The Babylonian King Nebuchadnezzar II commissioned the construction of the Ishtar Gate circa 575 B.C. as a component of his plan to beautify his empire. As its name indicates, the gate was dedicated to Ishtar, who was the Babylonian goddess of love, war, fertility, and sex (Ishtar features prominently in the Epic of Gilgamesh).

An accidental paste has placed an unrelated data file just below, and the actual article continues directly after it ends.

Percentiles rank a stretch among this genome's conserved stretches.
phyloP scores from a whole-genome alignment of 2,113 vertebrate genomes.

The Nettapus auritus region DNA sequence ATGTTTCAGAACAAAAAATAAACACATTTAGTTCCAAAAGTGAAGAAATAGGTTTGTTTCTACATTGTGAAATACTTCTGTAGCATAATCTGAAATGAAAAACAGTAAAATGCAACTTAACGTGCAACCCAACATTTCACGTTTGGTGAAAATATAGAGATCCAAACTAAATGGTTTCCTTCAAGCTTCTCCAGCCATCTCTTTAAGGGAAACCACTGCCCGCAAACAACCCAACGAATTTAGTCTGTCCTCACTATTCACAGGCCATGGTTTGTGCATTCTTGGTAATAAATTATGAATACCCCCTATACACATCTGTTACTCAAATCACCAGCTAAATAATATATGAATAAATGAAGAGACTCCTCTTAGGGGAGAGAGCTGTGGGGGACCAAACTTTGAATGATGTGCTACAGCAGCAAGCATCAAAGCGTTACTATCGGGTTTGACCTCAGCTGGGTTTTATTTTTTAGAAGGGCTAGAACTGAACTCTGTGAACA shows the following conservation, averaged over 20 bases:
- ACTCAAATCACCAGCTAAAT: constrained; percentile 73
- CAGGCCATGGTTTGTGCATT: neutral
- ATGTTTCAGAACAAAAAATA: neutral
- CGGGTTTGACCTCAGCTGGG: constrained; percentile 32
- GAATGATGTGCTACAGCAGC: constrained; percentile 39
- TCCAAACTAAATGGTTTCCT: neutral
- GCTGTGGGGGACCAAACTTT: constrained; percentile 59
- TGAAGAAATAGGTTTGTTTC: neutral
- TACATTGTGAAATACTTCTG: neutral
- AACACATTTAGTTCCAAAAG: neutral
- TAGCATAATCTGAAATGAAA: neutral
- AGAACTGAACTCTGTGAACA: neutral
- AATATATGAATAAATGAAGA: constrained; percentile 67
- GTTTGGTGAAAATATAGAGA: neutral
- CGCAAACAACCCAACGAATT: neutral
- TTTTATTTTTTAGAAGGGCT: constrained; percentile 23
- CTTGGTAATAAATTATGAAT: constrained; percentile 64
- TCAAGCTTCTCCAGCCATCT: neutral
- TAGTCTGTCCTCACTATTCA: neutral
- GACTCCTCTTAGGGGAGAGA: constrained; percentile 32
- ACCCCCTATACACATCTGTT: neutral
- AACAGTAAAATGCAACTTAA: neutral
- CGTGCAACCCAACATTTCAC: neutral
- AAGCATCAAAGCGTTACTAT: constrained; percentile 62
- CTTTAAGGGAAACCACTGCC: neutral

The Ishtar Gate served as the most-trafficked entrance into the capitol city of Babylon, and it was so beautiful and magnificent that it was originally chosen as one of the Seven Wonders of the Ancient World (The Lighthouse of Alexandria replaced it, although many disputed this change). Portions of the Ishtar Gate have been reconstructed in the Pergamon Museum in Berlin, Germany. This image offers a glimpse of the gate's former beauty.